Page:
- “You’ll speak when you’re spoken to, camera bitch.”
- “I only hired her to see if her bush is as red as her hair. I think it’s fake.”
- “Oops! I shouldn’t swear when there is cunt in the room.”
- “There is no such thing as gender inequality in film.”
- “We need to get her boyfriend here for the weekend. She needs to get fucked.”
- “How did you get so far so fast, besides the fact that you give good head?”
Oh, and here’s what happens when you Google “best directors.”
Sign of hope: Smart, influential people speaking out about feminism
There were several women willing to throw their hats in the feminist ring this week. Here are a few great quotes from around the web:
- At the White House Correspondents dinner, Cecily Strong casually zinged the shit out of the political patriarchy several times: “Since I’m only a comedian, I’m not going to try and tell you comedians how to do politics. That would be like you guys telling me what to do with my body. I mean, can you even imagine? Crazy.”
- Mark Ruffalo, making me swoon on Twitter: “.@Marvel we need more #BlackWidow merchandise for my daughters and nieces. Pretty please.” (Boys can buy that merch, too, Mark. It’s okay, I still love you.)
- Mark Ruffalo, making me swoon in an interview in which he gamely answers sexist questions usually aimed at women
- Kristen Stewart continues tearing Hollywood a new one in Harper’s Bazaar: “Hollywood is disgustingly sexist…Women inevitably have to work a little bit harder to be heard. It’s crazy. It’s so offensive it’s crazy.”
- Penelope Ann Miller, via HuffPost Live, on aging in Hollywood: “I'm getting mother roles—or not getting mother roles, but [those are] the roles that there's interest for me for—it’s not the girlfriend roles. Which is okay. I don't need to play the ingenue anymore…I’m the woman who's saying, ‘Of course it's going to be the young up-and-coming actress against the older actor, and yeah, it sucks! It sucks. I do find that it's frustrating.”
- Carey Mulligan, now vice president of Female Stuff to Meryl Streep’s president, on the lack of female roles in Hollywood: “I've always been looking for interesting, real female characters, complex real women. These two particularly came up one after another in a weird way. Suffragette is obviously a big feminist movement film but it's this sort of bizarre thing that came up. And this character I'm playing on stage in New York has a similar feminist quality to her as well. I'm so lucky because they don't come up that often and these came up one after another…Before I did Madding I took a year and a half off because there was just nothing -- these parts don't come up…It’s hugely frustrating that there's such an imbalance, but in terms of me taking time off: I'm fine with waiting. I wish there were more choices obviously, but I'm alright at taking time off. I do think it's hugely unfair how little women are represented in our industry, but I've been very lucky with these last two. But yeah, it's obviously a massively imbalanced world.”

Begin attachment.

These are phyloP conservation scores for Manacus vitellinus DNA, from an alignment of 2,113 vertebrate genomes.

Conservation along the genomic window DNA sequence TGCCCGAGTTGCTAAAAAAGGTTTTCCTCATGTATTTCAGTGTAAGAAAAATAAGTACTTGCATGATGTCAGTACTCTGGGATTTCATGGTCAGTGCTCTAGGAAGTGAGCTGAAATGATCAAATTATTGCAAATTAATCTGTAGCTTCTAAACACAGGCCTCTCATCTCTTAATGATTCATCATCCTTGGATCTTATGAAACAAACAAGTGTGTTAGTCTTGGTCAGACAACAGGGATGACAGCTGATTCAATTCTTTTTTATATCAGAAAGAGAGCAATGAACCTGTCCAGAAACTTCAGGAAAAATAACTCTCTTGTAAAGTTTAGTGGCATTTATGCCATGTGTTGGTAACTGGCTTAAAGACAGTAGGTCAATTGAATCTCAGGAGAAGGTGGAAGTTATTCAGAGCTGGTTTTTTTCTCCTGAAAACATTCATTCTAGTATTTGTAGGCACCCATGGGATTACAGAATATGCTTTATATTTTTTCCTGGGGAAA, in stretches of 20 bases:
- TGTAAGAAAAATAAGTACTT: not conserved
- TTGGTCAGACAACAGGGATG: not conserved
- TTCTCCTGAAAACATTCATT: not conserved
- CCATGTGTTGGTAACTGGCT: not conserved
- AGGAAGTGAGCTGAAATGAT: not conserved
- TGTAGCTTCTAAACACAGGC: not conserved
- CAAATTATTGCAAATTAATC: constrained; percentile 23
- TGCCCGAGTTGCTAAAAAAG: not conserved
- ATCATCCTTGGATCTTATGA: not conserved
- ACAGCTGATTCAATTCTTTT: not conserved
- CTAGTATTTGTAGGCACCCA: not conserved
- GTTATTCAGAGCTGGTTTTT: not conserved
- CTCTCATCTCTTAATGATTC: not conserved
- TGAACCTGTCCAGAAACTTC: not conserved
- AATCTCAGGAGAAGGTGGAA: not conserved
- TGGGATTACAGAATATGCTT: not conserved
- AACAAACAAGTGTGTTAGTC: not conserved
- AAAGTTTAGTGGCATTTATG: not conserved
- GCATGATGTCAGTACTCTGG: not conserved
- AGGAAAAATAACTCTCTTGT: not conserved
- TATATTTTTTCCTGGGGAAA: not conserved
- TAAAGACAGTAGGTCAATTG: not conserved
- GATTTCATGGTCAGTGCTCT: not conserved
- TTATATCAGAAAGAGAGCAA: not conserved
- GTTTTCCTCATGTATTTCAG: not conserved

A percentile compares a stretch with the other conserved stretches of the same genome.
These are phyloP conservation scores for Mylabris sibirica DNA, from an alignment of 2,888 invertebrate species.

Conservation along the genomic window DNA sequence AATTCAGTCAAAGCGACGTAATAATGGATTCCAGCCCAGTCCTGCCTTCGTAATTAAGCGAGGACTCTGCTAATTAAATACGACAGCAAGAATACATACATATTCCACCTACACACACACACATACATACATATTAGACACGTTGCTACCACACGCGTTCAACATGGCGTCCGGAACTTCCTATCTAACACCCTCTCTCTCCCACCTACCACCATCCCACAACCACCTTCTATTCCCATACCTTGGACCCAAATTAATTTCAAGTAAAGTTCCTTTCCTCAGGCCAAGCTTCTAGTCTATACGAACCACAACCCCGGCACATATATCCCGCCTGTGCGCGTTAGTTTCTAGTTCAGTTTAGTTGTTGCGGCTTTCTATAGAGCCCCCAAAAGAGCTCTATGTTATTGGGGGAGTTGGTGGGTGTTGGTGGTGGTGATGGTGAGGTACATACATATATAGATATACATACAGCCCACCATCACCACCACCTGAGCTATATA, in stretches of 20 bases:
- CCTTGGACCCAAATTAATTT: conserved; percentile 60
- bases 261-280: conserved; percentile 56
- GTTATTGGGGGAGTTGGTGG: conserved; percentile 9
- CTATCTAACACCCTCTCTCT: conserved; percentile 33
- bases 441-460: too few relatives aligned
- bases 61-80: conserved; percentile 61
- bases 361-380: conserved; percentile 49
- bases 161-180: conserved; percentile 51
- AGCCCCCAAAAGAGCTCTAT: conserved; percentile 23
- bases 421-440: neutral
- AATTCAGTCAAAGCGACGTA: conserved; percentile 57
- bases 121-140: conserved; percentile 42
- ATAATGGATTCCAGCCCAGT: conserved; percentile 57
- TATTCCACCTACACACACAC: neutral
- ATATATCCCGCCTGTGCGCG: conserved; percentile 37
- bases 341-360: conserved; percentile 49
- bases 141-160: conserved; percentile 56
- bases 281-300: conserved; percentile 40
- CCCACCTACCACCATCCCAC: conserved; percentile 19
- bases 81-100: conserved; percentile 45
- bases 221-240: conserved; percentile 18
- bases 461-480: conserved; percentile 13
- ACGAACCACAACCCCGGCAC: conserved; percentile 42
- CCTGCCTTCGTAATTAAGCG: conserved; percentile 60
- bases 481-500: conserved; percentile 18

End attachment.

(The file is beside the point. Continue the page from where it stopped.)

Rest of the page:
- Rose Byrne on playing an unorthodox pregnant woman in Adult Beginners: “I loved dispelling this myth that pregnant women are saints and don't have feelings and don't get frustrated or bored or lonely or scared. It’s a far more realistic representation of what's going through someone's mind when they're about to give birth to another human being. That was really refreshing and challenging. I don't think people are comfortable with watching that.”
- Helen Mirren, at Tina Brown’s Women In The World conference, on wage equality and representation: “I do think the most important thing to teach our daughters is to gain financial independence…People say ‘It’s so terrible women don’t have great roles in movies.’ I say, forget that. That doesn’t matter. Change roles for women in life, and as night follows day, you’ll find the roles for women in drama. Work on that.” (Not sure I fully agree with that second part. It’s overly simplistic and a little victim-blame-y. What do y’all think?)